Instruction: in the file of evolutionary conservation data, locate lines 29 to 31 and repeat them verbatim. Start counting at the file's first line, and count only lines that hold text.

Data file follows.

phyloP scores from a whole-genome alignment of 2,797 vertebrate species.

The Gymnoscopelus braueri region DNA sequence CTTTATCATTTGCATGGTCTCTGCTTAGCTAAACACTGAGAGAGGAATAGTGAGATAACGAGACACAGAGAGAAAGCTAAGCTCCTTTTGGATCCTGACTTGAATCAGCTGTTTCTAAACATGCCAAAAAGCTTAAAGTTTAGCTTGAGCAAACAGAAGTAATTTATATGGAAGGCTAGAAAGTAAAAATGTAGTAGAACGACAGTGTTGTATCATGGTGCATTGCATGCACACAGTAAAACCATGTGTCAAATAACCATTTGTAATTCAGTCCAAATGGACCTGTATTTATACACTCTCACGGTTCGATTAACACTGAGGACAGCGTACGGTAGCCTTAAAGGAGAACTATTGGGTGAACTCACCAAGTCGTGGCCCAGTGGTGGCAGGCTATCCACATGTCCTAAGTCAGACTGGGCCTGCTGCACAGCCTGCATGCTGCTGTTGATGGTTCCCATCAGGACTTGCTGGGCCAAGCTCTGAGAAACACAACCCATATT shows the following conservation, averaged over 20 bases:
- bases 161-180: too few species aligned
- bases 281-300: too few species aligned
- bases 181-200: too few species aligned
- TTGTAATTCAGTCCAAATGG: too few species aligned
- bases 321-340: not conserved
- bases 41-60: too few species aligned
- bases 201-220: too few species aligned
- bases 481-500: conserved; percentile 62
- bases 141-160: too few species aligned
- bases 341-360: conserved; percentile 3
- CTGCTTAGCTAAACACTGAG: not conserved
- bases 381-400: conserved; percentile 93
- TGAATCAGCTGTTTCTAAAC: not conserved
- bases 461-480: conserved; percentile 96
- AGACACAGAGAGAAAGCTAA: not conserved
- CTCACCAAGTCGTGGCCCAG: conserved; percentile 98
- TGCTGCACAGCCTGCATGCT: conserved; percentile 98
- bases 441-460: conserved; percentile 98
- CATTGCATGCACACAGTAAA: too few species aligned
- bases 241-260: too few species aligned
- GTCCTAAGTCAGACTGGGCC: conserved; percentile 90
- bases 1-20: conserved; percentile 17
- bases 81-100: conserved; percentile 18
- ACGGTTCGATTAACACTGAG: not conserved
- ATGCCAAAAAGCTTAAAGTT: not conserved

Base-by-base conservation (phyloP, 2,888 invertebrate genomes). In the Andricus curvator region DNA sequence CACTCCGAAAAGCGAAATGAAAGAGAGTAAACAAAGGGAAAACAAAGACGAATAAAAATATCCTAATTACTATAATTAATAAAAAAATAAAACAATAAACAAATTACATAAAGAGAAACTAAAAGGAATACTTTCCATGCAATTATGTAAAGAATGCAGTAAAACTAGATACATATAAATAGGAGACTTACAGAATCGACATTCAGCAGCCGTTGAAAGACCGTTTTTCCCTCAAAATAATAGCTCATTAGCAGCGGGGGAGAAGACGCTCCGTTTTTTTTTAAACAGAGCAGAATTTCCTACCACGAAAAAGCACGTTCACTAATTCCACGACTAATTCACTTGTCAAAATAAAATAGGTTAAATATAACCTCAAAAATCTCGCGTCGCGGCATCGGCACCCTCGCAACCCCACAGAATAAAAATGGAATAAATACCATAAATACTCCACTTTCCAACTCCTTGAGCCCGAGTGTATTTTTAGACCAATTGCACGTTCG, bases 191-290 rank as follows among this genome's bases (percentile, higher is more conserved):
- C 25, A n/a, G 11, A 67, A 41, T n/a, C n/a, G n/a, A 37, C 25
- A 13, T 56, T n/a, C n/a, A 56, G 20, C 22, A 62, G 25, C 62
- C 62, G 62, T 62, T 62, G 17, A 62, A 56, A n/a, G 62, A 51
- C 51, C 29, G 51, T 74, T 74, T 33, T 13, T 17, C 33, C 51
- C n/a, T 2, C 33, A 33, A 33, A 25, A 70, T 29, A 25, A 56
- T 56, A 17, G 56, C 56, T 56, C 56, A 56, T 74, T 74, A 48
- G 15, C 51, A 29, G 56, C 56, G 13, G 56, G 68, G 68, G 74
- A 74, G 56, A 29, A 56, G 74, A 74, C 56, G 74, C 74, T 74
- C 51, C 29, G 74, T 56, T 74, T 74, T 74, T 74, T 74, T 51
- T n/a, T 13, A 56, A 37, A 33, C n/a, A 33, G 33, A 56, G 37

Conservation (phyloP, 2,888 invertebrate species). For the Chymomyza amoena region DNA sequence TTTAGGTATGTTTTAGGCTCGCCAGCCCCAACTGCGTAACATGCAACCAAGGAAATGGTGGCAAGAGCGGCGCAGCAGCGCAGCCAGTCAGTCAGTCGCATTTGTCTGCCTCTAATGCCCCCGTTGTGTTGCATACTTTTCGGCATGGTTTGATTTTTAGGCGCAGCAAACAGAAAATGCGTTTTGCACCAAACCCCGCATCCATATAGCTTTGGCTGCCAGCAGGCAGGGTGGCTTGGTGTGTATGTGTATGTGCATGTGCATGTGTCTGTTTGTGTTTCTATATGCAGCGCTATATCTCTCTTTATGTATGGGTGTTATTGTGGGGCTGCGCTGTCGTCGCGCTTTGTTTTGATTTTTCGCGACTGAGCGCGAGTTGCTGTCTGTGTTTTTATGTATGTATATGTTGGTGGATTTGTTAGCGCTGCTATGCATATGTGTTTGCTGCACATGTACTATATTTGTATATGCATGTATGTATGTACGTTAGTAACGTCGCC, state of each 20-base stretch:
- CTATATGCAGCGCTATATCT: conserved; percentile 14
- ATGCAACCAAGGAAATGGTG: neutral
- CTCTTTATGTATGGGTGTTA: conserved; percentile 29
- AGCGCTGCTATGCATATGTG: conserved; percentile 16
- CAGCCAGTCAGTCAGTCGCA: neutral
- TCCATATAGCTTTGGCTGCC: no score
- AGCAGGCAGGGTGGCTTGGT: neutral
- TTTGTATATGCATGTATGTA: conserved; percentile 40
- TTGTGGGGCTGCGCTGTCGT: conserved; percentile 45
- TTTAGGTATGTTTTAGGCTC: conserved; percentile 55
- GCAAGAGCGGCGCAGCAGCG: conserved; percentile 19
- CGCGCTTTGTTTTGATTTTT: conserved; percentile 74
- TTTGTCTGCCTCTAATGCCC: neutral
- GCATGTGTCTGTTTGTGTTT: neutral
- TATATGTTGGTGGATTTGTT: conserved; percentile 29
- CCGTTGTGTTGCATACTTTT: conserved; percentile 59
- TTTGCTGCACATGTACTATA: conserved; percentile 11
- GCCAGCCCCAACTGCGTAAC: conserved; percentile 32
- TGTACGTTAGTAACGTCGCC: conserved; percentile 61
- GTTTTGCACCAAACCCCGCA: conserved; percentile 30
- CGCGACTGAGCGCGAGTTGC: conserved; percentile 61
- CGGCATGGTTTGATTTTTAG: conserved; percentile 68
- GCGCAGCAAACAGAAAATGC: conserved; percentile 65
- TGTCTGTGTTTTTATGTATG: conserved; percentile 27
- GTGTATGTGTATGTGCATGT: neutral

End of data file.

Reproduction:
- C 25, A n/a, G 11, A 67, A 41, T n/a, C n/a, G n/a, A 37, C 25
- A 13, T 56, T n/a, C n/a, A 56, G 20, C 22, A 62, G 25, C 62
- C 62, G 62, T 62, T 62, G 17, A 62, A 56, A n/a, G 62, A 51